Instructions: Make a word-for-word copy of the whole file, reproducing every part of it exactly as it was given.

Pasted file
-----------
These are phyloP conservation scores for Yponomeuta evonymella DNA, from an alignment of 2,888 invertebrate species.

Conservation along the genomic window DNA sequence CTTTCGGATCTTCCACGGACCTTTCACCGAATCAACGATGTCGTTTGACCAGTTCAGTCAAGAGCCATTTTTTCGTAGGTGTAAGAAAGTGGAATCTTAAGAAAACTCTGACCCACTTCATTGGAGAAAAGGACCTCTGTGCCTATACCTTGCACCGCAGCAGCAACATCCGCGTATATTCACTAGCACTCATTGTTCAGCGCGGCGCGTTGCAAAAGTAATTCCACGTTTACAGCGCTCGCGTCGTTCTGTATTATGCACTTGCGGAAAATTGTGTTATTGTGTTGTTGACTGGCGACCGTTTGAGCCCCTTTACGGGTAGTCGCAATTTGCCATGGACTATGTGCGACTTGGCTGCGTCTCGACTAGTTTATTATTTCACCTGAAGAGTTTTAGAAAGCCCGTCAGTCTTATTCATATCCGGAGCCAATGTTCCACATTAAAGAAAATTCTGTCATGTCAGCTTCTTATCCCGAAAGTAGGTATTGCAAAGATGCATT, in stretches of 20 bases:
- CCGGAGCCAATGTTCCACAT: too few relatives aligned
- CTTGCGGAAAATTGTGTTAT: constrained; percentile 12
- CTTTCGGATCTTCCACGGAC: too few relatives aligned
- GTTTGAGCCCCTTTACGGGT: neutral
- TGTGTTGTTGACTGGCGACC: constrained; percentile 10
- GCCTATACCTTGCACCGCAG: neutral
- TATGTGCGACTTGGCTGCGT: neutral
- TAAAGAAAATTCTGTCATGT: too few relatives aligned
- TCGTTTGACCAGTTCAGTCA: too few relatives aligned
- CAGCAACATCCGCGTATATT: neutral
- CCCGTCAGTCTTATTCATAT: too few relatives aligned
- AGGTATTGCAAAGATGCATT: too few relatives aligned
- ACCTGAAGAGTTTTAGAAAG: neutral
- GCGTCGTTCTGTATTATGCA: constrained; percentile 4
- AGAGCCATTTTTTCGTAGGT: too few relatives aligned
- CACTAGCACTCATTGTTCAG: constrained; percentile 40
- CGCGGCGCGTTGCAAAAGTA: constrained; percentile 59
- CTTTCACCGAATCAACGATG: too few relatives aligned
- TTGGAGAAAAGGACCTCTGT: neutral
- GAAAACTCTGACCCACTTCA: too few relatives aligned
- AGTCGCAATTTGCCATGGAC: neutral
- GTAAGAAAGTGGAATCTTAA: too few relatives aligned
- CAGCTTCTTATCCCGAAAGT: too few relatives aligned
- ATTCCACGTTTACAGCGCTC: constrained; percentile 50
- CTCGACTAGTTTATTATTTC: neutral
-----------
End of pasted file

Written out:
These are phyloP conservation scores for Yponomeuta evonymella DNA, from an alignment of 2,888 invertebrate species.

Conservation along the genomic window DNA sequence CTTTCGGATCTTCCACGGACCTTTCACCGAATCAACGATGTCGTTTGACCAGTTCAGTCAAGAGCCATTTTTTCGTAGGTGTAAGAAAGTGGAATCTTAAGAAAACTCTGACCCACTTCATTGGAGAAAAGGACCTCTGTGCCTATACCTTGCACCGCAGCAGCAACATCCGCGTATATTCACTAGCACTCATTGTTCAGCGCGGCGCGTTGCAAAAGTAATTCCACGTTTACAGCGCTCGCGTCGTTCTGTATTATGCACTTGCGGAAAATTGTGTTATTGTGTTGTTGACTGGCGACCGTTTGAGCCCCTTTACGGGTAGTCGCAATTTGCCATGGACTATGTGCGACTTGGCTGCGTCTCGACTAGTTTATTATTTCACCTGAAGAGTTTTAGAAAGCCCGTCAGTCTTATTCATATCCGGAGCCAATGTTCCACATTAAAGAAAATTCTGTCATGTCAGCTTCTTATCCCGAAAGTAGGTATTGCAAAGATGCATT, in stretches of 20 bases:
- CCGGAGCCAATGTTCCACAT: too few relatives aligned
- CTTGCGGAAAATTGTGTTAT: constrained; percentile 12
- CTTTCGGATCTTCCACGGAC: too few relatives aligned
- GTTTGAGCCCCTTTACGGGT: neutral
- TGTGTTGTTGACTGGCGACC: constrained; percentile 10
- GCCTATACCTTGCACCGCAG: neutral
- TATGTGCGACTTGGCTGCGT: neutral
- TAAAGAAAATTCTGTCATGT: too few relatives aligned
- TCGTTTGACCAGTTCAGTCA: too few relatives aligned
- CAGCAACATCCGCGTATATT: neutral
- CCCGTCAGTCTTATTCATAT: too few relatives aligned
- AGGTATTGCAAAGATGCATT: too few relatives aligned
- ACCTGAAGAGTTTTAGAAAG: neutral
- GCGTCGTTCTGTATTATGCA: constrained; percentile 4
- AGAGCCATTTTTTCGTAGGT: too few relatives aligned
- CACTAGCACTCATTGTTCAG: constrained; percentile 40
- CGCGGCGCGTTGCAAAAGTA: constrained; percentile 59
- CTTTCACCGAATCAACGATG: too few relatives aligned
- TTGGAGAAAAGGACCTCTGT: neutral
- GAAAACTCTGACCCACTTCA: too few relatives aligned
- AGTCGCAATTTGCCATGGAC: neutral
- GTAAGAAAGTGGAATCTTAA: too few relatives aligned
- CAGCTTCTTATCCCGAAAGT: too few relatives aligned
- ATTCCACGTTTACAGCGCTC: constrained; percentile 50
- CTCGACTAGTTTATTATTTC: neutral